The other five artists are more urban, and more figurative. Mattias Weischer (b. 1973) paints moody, dull interiors, filled with ugly furniture from the 1960s and 1970s. Here and there his scenes are touched by small, rather abstract fields of color, where the domestic setting seems to be losing form. As images of shabby petit bourgeois environments, Weischers works have a depressive disposition that reflects certain aspects of German reality. At the same time, his paintings display a surreal sense of humor; one work depicts an ordinary living room with a stack of old televisions in its center, which makes a visual pun with the German word for the TV towers (Fernsehturm) that are common symbols of urban technology.

Tilo Baumgrtel and Christoph Ruckhberle (both born in 1972) make paintings that are more clearly narrative, and even allegorical -- somewhat like the work of Max Beckmann in their allusiveness, if not in their graphic punch. Baumgrtels large drawings on paper of cluttered rooms or dense architectural perspectives, done in charcoal, have a dreamlike quality. In Die Pause a young Asian girl can be seen, writing, sitting on a roof deck like a Buddha, in a city that could be either East Berlin or Beijing. The picture shows both aquariums in an apartment and windows in blocks of houses, in a compositional arrangement that seems to put people and fish on the same level as if they were both being observed by someone from an outside world. In mood the drawing has something of the sadness of Soviet city.

Baumgrtels three drawings, all done in 2004, are rather heavy. And so are Ruckhberles oil paintings, though they are more colorful. Peggy Miranda Caf shows two healthy blonde women curiously posed underneath a table covered with a red-checked cloth, while Der Idiot depicts a boy in his underwear, also sitting on the floor, holding Dostoyevskys novel The Idiot while a cat and a canary look on. Ruckhberles style is reminiscent of that of the 1920s German artist Carl Hofer, mixed with some of the sensual atmosphere of Balthus. His pictures are occupied by dreamy young people who seem to be less than happy.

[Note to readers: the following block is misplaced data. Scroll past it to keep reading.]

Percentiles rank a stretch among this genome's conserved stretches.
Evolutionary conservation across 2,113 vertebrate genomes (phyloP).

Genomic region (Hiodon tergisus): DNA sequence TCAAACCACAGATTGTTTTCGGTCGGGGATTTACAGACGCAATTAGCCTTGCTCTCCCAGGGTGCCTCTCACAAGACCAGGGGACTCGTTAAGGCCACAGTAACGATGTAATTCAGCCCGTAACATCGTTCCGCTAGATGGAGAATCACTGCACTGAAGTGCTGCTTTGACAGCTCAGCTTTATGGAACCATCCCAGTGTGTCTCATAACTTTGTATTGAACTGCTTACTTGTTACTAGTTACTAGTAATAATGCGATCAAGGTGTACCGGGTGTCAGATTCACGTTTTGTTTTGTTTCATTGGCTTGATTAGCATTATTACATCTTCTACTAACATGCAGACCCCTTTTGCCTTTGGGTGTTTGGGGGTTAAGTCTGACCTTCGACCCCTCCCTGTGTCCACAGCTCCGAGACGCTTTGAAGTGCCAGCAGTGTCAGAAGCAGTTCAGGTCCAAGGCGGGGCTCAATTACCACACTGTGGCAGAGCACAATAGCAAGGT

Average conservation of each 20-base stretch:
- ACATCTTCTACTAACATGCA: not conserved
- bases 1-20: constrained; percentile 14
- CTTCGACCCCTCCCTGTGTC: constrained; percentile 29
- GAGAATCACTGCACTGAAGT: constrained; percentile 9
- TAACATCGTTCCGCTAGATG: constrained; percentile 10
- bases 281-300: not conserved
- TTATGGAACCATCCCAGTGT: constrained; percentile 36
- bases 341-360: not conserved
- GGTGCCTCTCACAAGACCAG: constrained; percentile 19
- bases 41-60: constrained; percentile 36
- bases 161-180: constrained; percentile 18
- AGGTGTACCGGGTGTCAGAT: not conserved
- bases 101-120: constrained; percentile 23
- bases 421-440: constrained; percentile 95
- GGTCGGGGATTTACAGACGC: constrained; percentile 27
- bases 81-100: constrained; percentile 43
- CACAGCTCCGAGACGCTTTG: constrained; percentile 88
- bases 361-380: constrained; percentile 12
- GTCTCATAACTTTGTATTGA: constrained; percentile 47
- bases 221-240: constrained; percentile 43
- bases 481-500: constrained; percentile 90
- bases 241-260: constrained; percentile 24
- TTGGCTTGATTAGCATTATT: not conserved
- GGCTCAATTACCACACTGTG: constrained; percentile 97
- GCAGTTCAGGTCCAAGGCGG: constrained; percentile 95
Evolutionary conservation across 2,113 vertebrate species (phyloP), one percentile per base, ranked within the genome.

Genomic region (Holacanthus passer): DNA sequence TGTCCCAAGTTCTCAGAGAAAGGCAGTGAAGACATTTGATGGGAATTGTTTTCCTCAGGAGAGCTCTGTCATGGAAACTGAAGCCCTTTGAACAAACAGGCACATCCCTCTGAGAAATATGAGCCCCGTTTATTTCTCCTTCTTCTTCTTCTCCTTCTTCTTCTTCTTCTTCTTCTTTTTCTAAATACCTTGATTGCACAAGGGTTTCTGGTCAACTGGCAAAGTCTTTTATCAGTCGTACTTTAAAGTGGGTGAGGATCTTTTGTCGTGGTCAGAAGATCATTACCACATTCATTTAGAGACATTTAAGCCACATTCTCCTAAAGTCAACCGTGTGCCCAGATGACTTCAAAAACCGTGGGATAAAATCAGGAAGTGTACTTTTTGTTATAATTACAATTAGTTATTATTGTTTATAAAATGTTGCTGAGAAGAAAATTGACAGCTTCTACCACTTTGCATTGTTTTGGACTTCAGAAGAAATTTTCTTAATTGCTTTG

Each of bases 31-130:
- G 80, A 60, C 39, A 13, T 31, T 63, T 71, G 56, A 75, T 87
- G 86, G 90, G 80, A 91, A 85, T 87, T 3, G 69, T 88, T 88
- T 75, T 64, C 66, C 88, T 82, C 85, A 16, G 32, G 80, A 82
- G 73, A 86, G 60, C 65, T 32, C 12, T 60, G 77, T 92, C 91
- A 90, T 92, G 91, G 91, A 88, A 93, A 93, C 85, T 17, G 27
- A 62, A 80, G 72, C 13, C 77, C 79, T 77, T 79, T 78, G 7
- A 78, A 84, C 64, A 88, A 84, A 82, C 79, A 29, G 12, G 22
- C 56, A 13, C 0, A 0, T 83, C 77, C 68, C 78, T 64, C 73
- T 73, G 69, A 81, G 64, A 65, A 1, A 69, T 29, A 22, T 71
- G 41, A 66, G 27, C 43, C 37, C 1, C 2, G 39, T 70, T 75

Two of the artists in the group are women. A feeling of yearning characterizes the work of Stephanie Dost (b. 1980), the youngest artist in the show. Her diary-like mixed-media piece, a dense and irregular grid of photographs, photocopies, drawings and portrait paintings, is suggestive of Gerhard Richters "Atlas," his widely exhibited archive of imagery. Dosts work is a collection of material that leads into a rather personal cul-de-sac. And we have seen that before.

More interesting is Franziska Holstein (b. 1978), who presents four related acrylic paintings on linen of different views of a photo album called "Unser Kind" (Our Child). One painting shows the closed album from a distance and the rest show various open pages. Even the thin rice paper that protects the photographs is represented. The intimacy of the subject is touching and the thoughtful approach convincing.

"Clara Park" is a good representation of some of Leipzigs new talent -- a group of painters who are already successful, selling well at art fairs and in European galleries. Three of them are represented by the top Leipzig gallery Eigen + Art, run by the hard-working art dealer Harry Lybke. But despite the art markets positive response, not all these new artistic positions are completely convincing. Considering their parochial origins, it may be appropriate that the artists shown at Boesky look better together than they might on their own.


BARBARA WEIDLE is an art critic and journalist in Bonn and Berlin.